Dennis Jarvis via Flickr CC / https://flic.kr/p/6q9vFQ

It's called poverty tourism: guided visits to slums and shantytowns for close-up view of locals living in the shadows of landmarks and luxury hotels. Today, the pros and cons of straying off the typical tourist path.

Then, media outlets, pop culture blogs, TV re-cappers and social media are all potential spoilers for others who've yet to see a blockbuster or hit show. Yet global social media thrives on discussion in real time...so what's a person to do? Vulture polled its readers to find out the best approach for spoiler etiquette and we spoke with a TV and movie critic about the results. 

Scott Anderson via Flickr CC / https://flic.kr/p/qwUuhb

“Birthday suit”, “in the buff”, “wearing nothing but a smile.” Call it what you will, on today’s show we’ll strip bare the American nudism movement and we’ll explore the progressive-era origins and continuing tensions over what it means to take it all off.

Then, people love dogs - but few pay attention to the most common variety - village dogs. We're speaking with two experts who have spent their lives traveling around the world and studying the truest essence of dog. 

watchsmart via Flickr CC / https://flic.kr/p/3iMTue

Radio broadcast news from the front during World War II. Vietnam was captured on television. Today, uncensored scenes from Syria's civil war are uploaded onto YouTube by the thousands.  Now, we’re learning what amateur videos reveal about Syria's brutal war.

Then we’ll talk to an author who decided to do what no one has done in more than a century: cross the Oregon Trail in a covered wagon. Along the way he found not only the forgotten history of our country but also the emerging present.

Brian Boucheron via Flickr CC / https://flic.kr/p/4E4P5U

The intersection between technology and food makes a lot of people wary. Concerns over industrialized food, GMOs and big agriculture’s profit motive have sparked a foodie movement that demands whole, responsibly grown fare. On today’s show, an agricultural economist says high tech methods are crucial when it comes to confronting obesity, environmental degradation, and global hunger.

We'll also talk with humorist Roy Blount Jr. who grew up in a southern home, where butter was considered a food group, and you had to save room for pie!  Plus a look into a new airline that caters to fashion’s elite.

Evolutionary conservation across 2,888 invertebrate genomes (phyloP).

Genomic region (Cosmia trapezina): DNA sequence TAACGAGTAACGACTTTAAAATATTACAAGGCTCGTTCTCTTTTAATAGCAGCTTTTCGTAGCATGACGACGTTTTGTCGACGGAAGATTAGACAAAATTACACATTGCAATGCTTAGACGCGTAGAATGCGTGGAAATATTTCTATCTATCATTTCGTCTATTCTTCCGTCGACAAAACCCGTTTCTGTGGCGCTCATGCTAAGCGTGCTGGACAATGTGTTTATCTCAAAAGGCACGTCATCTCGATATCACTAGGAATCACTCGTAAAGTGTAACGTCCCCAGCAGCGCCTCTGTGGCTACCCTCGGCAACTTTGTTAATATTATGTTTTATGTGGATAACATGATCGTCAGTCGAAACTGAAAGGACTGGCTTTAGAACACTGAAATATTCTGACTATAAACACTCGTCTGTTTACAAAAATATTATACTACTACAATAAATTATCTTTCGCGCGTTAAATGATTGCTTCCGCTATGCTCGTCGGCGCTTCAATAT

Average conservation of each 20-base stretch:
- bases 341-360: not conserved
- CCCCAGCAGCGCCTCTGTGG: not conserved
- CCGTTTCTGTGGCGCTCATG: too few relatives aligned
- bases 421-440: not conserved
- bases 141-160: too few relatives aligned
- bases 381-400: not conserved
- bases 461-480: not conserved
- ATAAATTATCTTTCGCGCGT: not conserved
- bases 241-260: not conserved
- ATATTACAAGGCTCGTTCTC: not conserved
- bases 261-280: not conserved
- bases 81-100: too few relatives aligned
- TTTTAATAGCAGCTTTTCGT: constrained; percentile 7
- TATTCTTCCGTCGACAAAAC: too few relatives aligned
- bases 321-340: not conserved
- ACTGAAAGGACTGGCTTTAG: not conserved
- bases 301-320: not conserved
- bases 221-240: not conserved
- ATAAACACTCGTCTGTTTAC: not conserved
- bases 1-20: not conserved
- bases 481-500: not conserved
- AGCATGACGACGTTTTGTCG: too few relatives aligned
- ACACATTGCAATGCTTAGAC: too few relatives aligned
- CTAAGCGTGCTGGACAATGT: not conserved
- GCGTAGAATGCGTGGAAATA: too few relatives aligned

Happy Mother's Day!

May 6, 2016
NJ Moore via Flickr CC / https://flic.kr/p/6jLDCR

Homegrown terrorism, gun violence, Zika - there's plenty of real stuff to get freaked out about. So can America be 100% safe?  No, says a security analyst and mom, and your kids know it's not - but that's ok. Today, a former homeland security big wig refuses to be ruled by paranoia and offers tips on how to prepare your family for the unknown without becoming a prepper.

Then, we'll catch up with the growing movement to get over the shame and secrecy and acknowledge that women menstruate...including a look into why tampons and pads are taxed as luxury goods in 40 states. 

Classic Film via Flickr CC / https://flic.kr/p/gqozbV

Today, we catch up with the growing movement to get over the shame and secrecy and acknowledge that women menstruate...including a look into why tampons and pads are taxed as luxury goods in 40 states.

Plus, working out while pregnant.  Even though the science says elite female athletes can train pretty hard, even in the third trimester, society doesn't always agree.

We Want Your Pitches

May 5, 2016
Fredrik Rubensson via Flickr CC / https://flic.kr/p/ffFhz5

We've been working on an idea of an episode all about how books get made - from the first kernel of an idea, to selling the idea to an agent or publisher, to self-publishing to who writes those blurbs on the back of the final copy.

5.04.16: National Parks Are Awesome & The Bookshelf

May 4, 2016
Rob via Flickr CC / https://flic.kr/p/apVKxV

With spring springing and trees budding, it's time to think about spending some serious time outdoors. With so many choices, we asked a seasoned travel writer where to go. From Acadia to Yosemite, today we’re unpacking some of the practical and philosophical questions to ask when planning a trip to a national park...including how a park system founded a century ago coexists with our changing population, and an exploration of the national park's premise: creating a contained wilderness. 

Kartik Anand via Flickr CC / https://flic.kr/p/aEZrQN

Homegrown terrorism, gun violence, Zika - there's plenty of real stuff to get freaked out about. So can America be 100% safe?  No, says a security expert slash mom, and your kids know it's not. But that's ok. Today, a former homeland security big wig refuses to be ruled by paranoia and offers tips on how to prepare your family for the unknown without becoming a prepper.

Plus, the true story of humble scholars-turned-smugglers to save rare books and manuscripts from sure destruction by Al Qaeda.

Word of Mouth Presents: The Song of the Day

May 3, 2016
Jacob Meltzer via Flickr CC / https://flic.kr/p/am519D

Looking for something new to listen to today? Check out our Song of the Day, a new music feature designed to help you broaden your music horizons.

The Song of the Day features unique video or live stream performance content of emerging and established artists produced by a public media station.

Bookmark this page and check it daily to discover something new, hear what's trending, and find what just might become your next favorite earworm.

Stanley Zimny via Flickr CC / https://flic.kr/p/pAMnYj

On the Titanic, metal gates kept the unwashed from the upper crust - today's cruises offer high-rollers seclusion using key cards and velvet ropes.Today, travel perks in the new Gilded Age.